What's so great about cold-cured hash? Also, what is cold-cured hash?
In the hash world, the phrase “cold cured” generally applies to rosin concentrates, which are made by applying heat and pressure to cannabis or water hash. After the pressing process, extractors will cure their rosin in sealed containers, with factors such as length of the cure, pressure, temperature, stirring and agitation all playing roles in the final result. Cold curing rosin means the curing took place at somewhere around 40 to 70 degrees Fahrenheit. That’s not exactly cold, but it is relative to the 100-plus degrees used in hot curing.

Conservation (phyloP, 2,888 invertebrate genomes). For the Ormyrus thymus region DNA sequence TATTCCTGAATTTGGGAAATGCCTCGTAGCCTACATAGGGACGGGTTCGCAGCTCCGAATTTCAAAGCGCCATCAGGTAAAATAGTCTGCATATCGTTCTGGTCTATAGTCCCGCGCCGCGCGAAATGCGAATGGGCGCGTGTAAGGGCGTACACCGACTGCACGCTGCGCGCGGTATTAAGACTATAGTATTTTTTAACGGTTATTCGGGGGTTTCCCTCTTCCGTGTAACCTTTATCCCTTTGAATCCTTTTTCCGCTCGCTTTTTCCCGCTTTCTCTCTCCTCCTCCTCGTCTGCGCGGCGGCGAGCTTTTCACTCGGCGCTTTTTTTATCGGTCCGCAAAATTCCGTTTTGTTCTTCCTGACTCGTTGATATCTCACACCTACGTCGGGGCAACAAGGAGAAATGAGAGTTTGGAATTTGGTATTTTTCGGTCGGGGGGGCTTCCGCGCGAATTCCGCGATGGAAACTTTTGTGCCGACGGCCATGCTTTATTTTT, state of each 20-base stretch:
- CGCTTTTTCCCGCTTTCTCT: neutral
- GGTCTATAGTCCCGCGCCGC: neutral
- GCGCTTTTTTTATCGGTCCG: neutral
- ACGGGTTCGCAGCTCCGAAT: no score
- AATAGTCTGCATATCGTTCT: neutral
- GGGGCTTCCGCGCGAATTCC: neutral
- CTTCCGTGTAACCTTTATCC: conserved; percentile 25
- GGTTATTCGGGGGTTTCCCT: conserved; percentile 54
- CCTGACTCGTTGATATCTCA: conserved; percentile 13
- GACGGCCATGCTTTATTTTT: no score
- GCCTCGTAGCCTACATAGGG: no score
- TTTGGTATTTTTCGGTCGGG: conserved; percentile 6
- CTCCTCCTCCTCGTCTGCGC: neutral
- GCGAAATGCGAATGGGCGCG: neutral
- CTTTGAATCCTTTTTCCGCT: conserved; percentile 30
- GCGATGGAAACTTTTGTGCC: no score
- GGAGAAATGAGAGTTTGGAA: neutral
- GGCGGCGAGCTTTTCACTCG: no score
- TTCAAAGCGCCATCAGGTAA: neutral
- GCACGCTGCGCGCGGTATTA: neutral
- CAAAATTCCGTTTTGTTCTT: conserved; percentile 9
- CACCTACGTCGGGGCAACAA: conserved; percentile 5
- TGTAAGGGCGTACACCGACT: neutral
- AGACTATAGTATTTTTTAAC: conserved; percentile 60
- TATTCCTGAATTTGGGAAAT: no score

Cold-cured rosin generally has a creamy color.
Some users believe that cold curing retains terpenes more effectively than hot curing, but that opinion isn’t shared by everyone. Cold-cured rosin’s milky colors and crumble consistency are a new, popular look compared to the jammy consistency and amber hue of hot-cured rosin, though, and a lot of Colorado’s well-known extractors now sell cold-cured concentrates. Just be sure to keep your cold-cured stuff in the fridge or it will degrade.
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